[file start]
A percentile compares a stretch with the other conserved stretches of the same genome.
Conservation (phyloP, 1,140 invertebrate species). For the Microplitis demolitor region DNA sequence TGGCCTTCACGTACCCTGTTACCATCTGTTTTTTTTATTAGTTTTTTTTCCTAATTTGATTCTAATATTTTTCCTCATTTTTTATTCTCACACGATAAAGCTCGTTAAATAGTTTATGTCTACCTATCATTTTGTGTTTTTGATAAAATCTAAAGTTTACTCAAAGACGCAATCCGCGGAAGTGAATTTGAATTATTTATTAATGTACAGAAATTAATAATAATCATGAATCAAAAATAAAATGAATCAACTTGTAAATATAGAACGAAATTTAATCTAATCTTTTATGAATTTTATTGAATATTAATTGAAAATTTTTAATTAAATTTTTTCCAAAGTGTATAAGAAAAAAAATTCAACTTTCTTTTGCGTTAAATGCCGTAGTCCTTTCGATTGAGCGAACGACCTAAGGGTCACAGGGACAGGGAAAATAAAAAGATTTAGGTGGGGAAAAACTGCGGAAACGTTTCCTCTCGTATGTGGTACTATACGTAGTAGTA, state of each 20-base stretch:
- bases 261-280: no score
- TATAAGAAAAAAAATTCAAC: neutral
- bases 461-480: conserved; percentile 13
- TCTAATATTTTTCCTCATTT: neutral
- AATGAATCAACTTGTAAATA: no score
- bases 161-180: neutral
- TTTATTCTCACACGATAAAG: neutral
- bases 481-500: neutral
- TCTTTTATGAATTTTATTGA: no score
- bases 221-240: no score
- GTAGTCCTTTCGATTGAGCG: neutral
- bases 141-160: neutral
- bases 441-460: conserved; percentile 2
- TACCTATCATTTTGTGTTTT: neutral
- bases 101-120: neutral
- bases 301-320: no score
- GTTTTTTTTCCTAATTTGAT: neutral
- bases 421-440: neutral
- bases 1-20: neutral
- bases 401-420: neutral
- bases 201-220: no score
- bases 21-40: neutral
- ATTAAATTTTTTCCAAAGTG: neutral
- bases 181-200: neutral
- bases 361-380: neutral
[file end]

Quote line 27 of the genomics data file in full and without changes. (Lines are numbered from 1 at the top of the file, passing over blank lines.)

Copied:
- bases 361-380: neutral